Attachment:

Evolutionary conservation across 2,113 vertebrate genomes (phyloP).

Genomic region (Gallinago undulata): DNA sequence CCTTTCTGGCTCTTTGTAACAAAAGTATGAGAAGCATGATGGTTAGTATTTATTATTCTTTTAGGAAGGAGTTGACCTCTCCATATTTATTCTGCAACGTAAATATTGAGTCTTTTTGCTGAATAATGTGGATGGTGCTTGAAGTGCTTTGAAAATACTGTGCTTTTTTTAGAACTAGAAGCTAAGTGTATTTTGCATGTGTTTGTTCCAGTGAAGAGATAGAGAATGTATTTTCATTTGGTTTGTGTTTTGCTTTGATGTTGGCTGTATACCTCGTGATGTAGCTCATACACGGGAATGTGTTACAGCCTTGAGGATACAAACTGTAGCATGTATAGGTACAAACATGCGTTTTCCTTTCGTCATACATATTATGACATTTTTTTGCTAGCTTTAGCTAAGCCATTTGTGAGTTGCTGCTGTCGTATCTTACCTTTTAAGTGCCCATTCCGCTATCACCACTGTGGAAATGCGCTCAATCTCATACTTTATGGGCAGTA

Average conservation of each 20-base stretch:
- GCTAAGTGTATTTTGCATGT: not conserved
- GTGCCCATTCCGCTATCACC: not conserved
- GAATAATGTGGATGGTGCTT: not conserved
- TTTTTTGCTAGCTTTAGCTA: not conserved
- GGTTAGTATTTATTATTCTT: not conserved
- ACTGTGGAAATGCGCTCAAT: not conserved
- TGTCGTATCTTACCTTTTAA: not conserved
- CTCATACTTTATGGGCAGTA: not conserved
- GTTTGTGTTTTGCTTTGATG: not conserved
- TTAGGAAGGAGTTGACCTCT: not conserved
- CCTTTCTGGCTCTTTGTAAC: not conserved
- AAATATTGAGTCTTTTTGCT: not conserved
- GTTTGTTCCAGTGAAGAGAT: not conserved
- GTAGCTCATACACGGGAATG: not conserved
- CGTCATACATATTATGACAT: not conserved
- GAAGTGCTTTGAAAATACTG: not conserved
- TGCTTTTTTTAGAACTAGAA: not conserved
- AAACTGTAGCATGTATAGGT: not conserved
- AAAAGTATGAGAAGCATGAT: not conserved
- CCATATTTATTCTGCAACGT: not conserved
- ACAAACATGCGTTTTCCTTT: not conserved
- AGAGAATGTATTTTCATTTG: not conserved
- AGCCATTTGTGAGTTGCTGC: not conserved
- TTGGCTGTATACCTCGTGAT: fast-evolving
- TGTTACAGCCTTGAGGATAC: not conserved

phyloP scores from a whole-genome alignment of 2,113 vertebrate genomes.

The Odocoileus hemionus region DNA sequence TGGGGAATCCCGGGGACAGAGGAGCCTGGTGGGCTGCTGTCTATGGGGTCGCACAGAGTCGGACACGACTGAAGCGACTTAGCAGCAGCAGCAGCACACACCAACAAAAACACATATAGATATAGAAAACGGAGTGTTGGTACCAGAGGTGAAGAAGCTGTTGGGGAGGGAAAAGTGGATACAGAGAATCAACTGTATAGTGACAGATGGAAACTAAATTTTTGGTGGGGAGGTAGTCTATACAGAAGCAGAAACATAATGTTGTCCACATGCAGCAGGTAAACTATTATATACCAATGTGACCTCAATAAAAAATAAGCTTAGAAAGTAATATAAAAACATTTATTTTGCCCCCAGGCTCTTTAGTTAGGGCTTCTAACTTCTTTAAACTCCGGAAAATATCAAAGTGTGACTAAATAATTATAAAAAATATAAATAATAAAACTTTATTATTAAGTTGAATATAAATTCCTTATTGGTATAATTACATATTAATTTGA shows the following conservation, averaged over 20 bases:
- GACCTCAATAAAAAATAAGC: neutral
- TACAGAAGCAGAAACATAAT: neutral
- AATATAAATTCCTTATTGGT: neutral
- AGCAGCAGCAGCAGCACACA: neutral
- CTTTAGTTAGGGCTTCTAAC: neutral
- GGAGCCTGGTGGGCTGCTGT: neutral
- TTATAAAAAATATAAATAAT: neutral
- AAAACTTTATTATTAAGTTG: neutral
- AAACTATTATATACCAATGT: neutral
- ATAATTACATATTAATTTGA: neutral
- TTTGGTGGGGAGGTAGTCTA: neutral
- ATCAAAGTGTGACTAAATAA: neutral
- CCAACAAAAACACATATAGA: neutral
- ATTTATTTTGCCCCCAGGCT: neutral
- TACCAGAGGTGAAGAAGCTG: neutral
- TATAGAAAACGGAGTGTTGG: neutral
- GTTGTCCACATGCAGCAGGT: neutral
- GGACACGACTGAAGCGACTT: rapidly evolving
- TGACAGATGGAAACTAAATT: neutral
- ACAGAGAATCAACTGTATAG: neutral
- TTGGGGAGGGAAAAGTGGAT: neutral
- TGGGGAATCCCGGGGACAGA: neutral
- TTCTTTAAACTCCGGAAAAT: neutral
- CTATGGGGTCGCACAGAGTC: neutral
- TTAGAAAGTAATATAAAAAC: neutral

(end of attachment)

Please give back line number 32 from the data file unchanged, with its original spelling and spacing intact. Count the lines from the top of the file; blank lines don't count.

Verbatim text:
- TACAGAAGCAGAAACATAAT: neutral